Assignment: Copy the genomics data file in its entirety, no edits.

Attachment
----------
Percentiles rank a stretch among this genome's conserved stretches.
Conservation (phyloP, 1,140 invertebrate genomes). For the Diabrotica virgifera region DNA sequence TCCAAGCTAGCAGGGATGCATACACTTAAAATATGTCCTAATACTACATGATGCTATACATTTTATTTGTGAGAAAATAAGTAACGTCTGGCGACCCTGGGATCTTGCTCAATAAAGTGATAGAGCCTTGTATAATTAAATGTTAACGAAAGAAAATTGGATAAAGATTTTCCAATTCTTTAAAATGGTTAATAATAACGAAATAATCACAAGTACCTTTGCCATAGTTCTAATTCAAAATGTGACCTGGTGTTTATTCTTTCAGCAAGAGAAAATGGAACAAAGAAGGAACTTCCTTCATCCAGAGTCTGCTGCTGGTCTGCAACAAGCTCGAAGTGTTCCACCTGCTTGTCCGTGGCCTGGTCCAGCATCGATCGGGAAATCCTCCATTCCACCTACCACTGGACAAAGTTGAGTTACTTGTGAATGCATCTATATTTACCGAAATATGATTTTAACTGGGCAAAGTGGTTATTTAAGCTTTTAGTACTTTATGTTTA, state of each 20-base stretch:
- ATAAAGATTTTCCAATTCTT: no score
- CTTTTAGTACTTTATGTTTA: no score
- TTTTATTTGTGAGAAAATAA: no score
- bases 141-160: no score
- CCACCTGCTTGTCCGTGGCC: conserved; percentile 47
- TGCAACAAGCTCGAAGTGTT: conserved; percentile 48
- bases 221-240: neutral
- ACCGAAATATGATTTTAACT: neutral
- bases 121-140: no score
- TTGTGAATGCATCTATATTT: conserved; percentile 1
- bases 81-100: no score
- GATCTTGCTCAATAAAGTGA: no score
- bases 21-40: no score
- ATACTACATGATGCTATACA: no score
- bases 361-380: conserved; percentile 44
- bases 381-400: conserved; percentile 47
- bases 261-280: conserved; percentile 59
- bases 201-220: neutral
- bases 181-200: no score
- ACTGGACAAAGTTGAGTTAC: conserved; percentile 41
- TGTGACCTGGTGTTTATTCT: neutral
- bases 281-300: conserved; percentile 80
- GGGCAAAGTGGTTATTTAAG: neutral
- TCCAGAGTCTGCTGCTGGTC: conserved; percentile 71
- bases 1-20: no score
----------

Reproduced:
Percentiles rank a stretch among this genome's conserved stretches.
Conservation (phyloP, 1,140 invertebrate genomes). For the Diabrotica virgifera region DNA sequence TCCAAGCTAGCAGGGATGCATACACTTAAAATATGTCCTAATACTACATGATGCTATACATTTTATTTGTGAGAAAATAAGTAACGTCTGGCGACCCTGGGATCTTGCTCAATAAAGTGATAGAGCCTTGTATAATTAAATGTTAACGAAAGAAAATTGGATAAAGATTTTCCAATTCTTTAAAATGGTTAATAATAACGAAATAATCACAAGTACCTTTGCCATAGTTCTAATTCAAAATGTGACCTGGTGTTTATTCTTTCAGCAAGAGAAAATGGAACAAAGAAGGAACTTCCTTCATCCAGAGTCTGCTGCTGGTCTGCAACAAGCTCGAAGTGTTCCACCTGCTTGTCCGTGGCCTGGTCCAGCATCGATCGGGAAATCCTCCATTCCACCTACCACTGGACAAAGTTGAGTTACTTGTGAATGCATCTATATTTACCGAAATATGATTTTAACTGGGCAAAGTGGTTATTTAAGCTTTTAGTACTTTATGTTTA, state of each 20-base stretch:
- ATAAAGATTTTCCAATTCTT: no score
- CTTTTAGTACTTTATGTTTA: no score
- TTTTATTTGTGAGAAAATAA: no score
- bases 141-160: no score
- CCACCTGCTTGTCCGTGGCC: conserved; percentile 47
- TGCAACAAGCTCGAAGTGTT: conserved; percentile 48
- bases 221-240: neutral
- ACCGAAATATGATTTTAACT: neutral
- bases 121-140: no score
- TTGTGAATGCATCTATATTT: conserved; percentile 1
- bases 81-100: no score
- GATCTTGCTCAATAAAGTGA: no score
- bases 21-40: no score
- ATACTACATGATGCTATACA: no score
- bases 361-380: conserved; percentile 44
- bases 381-400: conserved; percentile 47
- bases 261-280: conserved; percentile 59
- bases 201-220: neutral
- bases 181-200: no score
- ACTGGACAAAGTTGAGTTAC: conserved; percentile 41
- TGTGACCTGGTGTTTATTCT: neutral
- bases 281-300: conserved; percentile 80
- GGGCAAAGTGGTTATTTAAG: neutral
- TCCAGAGTCTGCTGCTGGTC: conserved; percentile 71
- bases 1-20: no score